What this line of thought opens up is not a sense of ignorance, but one of gratitude for undreamed-of possibilities.

If there's so much beyond the wit and wisdom of a spider . . . just what might be waiting in the wings to startle and amaze me?

After all, no caterpillar could possibly have envisaged such a colourful future . . .

Tuesday, September 10, 2013

One for the road . . .

Tell me, do you feel threatened by the modern car?
Is it me, or are they daily becoming larger, heavier and more aggressive?
Beautiful . . . ?  Maybe . . . but it's a brutal form of beauty.  High off the road, their windows darkened, projected bumpers threatening any invasion of their space, they dominate the highway and evoke fear rather than admiration.

Why the darkened windows . . . why the need for self-protection.  Why this desire to be seen as a threat rather than as a collaborative, fellow road-user?  Large cars were once a source of admiration.  True, they might have evoked envy, but never wariness or fear.  And, whereas the high-powered, modern car is almost invariably a sombre black, the resplendent cars of earlier times were gloriously flamboyant.

Am I right in thinking that modern cars share much in common with modern gated-communites . . .  a link primarily displayed by a sense of mutual, wary self-protection?  They are not an integral component of their neighbourhood, instead they shroud their passengers in obscurity and hurry past, en route to the safety of a protected home and a secure garage.  These cars don't speak of families, or picnics, or outings to the sea . . . they don't communicate anything other than their insistence on protection and exclusion.

Beauty, it's said, lies in the eye of the beholder.  So could it be that I'm at fault . . . I'm blind to what the modern car has to offer?

Perhaps, but I could also be strongly influenced by my travelling companion.  Why should Chloe, who loves nothing more than communication and admiration, want to be lifted way above the ground and hidden behind the shrouded obscurity of dark glass?  It's her enjoyment to look out, examine all that she's speeding past, whilst attracting as many admiring glances as she can from the passers-by.

A modern car . . . ?  No, thank you!  Our ancient, unassuming, old-fashioned model suits us both perfectly!

Sunday, September 1, 2013

Not falling, but waving . . .

Hello, it's Chloe here.

Forgive me for butting my nose in, but I rather suspect that my Mum is planning to tell you a story all about me.  Call me mistrustful if you like, but  I wanted to make sure that you got the true facts.
Well, you'd want the true facts, wouldn't you?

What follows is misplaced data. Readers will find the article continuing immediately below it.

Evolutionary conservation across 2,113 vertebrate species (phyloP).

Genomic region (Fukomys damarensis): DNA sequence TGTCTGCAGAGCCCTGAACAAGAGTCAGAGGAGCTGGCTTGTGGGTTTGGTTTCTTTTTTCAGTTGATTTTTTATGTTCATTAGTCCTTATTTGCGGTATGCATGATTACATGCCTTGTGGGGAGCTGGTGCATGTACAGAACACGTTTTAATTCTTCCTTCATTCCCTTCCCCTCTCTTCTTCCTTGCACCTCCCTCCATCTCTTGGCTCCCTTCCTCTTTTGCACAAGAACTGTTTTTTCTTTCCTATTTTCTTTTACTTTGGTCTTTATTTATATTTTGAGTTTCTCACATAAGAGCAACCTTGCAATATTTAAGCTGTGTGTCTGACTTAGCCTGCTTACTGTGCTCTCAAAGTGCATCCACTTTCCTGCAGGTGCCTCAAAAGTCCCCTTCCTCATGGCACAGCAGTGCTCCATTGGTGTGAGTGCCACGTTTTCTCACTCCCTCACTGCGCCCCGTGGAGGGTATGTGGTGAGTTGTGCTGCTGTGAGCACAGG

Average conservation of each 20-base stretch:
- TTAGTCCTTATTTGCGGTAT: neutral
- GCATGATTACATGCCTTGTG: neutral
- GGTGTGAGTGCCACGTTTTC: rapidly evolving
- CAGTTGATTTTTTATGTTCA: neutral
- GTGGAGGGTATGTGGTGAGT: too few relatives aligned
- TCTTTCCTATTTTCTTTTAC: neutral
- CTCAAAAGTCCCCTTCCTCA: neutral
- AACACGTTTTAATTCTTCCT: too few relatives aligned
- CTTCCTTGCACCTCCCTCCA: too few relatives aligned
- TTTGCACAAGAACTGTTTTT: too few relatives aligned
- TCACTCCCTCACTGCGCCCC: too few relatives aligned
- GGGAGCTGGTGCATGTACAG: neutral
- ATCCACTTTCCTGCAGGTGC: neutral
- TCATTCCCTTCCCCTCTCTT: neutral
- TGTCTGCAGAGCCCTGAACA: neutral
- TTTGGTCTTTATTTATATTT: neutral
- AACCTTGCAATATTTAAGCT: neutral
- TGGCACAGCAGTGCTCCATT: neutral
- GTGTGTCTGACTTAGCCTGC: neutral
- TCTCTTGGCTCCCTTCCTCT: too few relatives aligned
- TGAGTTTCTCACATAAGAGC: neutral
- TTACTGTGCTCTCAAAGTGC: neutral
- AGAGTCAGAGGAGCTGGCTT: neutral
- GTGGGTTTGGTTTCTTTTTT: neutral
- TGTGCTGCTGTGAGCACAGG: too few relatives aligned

My Mum, although a devoted slave in almost every way, can get a little confused when reporting a simple incident . . . particularly if the simple incident relates to me.

Take this idea of hers that I was chasing a squirrel up the fence.  Pure imagination, not an ounce of truth in it!  I've far better things to do than to chase squirrels.

True, when they jabber at me so rudely from the branches overhead I am inclined to reply.  But I do so very politely.  I just tell them, in best Bengali, that I think they're grey-furred scumbags.  In no way does this mean that I'd deign to chase them.

So, I wasn't chasing that squirrel the other day . . . I was just casually climbing the fence in order to examine the perch where the squirrel had been sitting.
Was there anything up there that I ought to know about?  It's always wise to find out.
You never know where you are with those scurrilous squirrels . . .  believe me,  I knew exactly what I was doing.

True, the fence was a little steeper than I'd anticipated . . . but, so long as you don't look down, there's no limit to how high an athletic and determined cat can go.

It was then that my Mum distracted me by taking out her camera.
Not the kindest thing to do.  No self-respecting young lady likes to think of her rear end, however beautiful, being featured prominently in a photo.

But, nothing daunted, I continued to climb and, as you can see, successfully reached the top of the fence.

This is the moment when, in my Mum's version of the story, I looked down and lost my nerve.


True, I looked down . . . but just to give an airy wave of the paw . . . and also to make sure that not all the photos were concentrating on my backside.

True, it looked a long way back down to the path . . . but, if my Mum tells you that I was stuck, that I called out to her to catch me, and then dropped down into her outstretched arms  . . . don't you believe a word of it!

It's a sad fact of life, but I'm afraid some Mums do love to exaggerate their own importance!

As for that squirrel, the one who caused all the trouble in the first place . . .  it's not that I mind what squirrels think, far from it, but I do rather hope that he wasn't watching . . . grey-furred scum-bag!